The Presidentís trip here was important. Itís fashionable to say that in the age of advanced technology you donít need diplomats, you donít need meetings, you donít need conferences like this. But, I think you do. The three of us had the great pleasure of hosting our President here in this city on February 21st, 22nd, and 23rd of this year and his dinner with President Chirac in Tomís dining room across the street; and his visit with Chancellor Schroeder in Mainz allowed them to spend some time together and allowed them to overcome some of the misunderstandings they had. It was those two discussions that led the United States to agree to support the EU-3ís negotiating effort with Iran on Iranís nuclear program. That was a course correction by the United States. And it was in that discussion where I think we made our big step forward with the European Union, to recognize and to give a strong measure of US support for the European project.

So, I think that it does matter what we say to each other and I think weíre in a much better place. But we also have mutual interests in this relationship. We have a trillion dollar/euro trade relationship; we have a symbiotic defense relationship centered in NATO; we have a political alliance in what we do with the rest of the world, which is terribly important. So, I think those mutual interests keep us together. And lastly, because Iím speaking to democracy promoters and people who believe in democracy, we have that together. Thereís no question in my mind that we are natural allies because we are democratic, and that will be the glue that really holds this Trans-Atlantic relationship together.

So, if we think about what can Europe and America do to promote democracy around the world, well, we start with a firm foundation in our Trans-Atlantic marriage which stays together.

What is our common agenda as we move forward? This is an American perspective, but I think that we are at a pivotal point in the Trans-Atlantic relationship. Because for 60 years we were focused here in Europe, the full attention of every American government since Franklin Roosevelt and Harry Truman, all the way to George W. Bush, was in the center of Europe. And that was the attention of the European governments. Thatís where the Trans-Atlantic relationship was grounded, because of the Soviet threat between 1946 and 1991; because of the Balkan wars throughout the entire period of the 1990s.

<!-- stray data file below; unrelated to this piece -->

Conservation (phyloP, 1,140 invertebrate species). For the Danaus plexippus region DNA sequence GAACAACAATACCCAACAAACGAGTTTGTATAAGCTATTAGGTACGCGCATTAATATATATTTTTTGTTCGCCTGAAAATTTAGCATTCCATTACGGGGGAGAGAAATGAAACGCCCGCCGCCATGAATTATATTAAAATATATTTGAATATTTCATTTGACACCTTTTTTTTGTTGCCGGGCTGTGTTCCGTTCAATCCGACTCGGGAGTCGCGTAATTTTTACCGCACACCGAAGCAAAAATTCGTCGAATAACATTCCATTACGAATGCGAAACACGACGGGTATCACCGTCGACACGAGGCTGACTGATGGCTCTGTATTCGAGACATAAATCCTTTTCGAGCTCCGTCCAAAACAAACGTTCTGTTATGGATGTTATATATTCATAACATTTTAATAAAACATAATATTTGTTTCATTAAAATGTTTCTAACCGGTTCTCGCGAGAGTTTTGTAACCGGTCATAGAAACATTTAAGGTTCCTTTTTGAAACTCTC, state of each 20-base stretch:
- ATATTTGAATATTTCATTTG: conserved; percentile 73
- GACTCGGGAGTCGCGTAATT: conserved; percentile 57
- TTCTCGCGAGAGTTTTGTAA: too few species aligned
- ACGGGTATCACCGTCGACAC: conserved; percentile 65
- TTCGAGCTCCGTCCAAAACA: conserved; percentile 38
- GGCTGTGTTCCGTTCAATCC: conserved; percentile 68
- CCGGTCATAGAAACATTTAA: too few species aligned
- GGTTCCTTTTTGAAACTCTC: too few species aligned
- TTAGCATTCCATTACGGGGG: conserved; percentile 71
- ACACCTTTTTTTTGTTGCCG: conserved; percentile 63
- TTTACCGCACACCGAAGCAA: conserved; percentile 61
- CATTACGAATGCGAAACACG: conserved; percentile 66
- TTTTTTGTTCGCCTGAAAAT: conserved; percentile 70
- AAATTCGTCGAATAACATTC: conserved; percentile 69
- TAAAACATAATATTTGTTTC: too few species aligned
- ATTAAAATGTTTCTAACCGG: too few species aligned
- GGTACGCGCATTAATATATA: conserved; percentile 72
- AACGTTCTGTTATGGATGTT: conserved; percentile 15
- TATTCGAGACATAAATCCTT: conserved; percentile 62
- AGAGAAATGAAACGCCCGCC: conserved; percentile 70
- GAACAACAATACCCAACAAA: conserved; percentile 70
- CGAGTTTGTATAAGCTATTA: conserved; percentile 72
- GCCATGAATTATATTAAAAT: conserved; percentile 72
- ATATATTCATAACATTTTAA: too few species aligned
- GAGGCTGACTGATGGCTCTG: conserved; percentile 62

I think a lot of us feel that weíre now at a transition point where the great common project that unites Europe and America is no longer Germany, itís no longer the East-West divide, itís no longer what we can do to preserve democracy and security here in Europe. The great common project has to be what can we do outside of the Trans-Atlantic relationship to preserve peace and security and democracy around the world. That has to be our project. Whether itís the Greater Middle East Initiative of the European Union and the US and the G8; in NATO to expand our relations in that part of the world. Whether itís dealing with Sudan, Darfur and the huge crisis in Central Africa where 3.5 million people have died over the last five years. Whether itís working strategically with a rising democratic India and a rising communist China -- very different great powers in South Asia and East Asia. Whether itís responding to the new wave of populism in Central America and South America, which for Americans is an urgent national priority. This is the new US-European agenda. I think that informs the policy of my government and it informs the agenda for this year.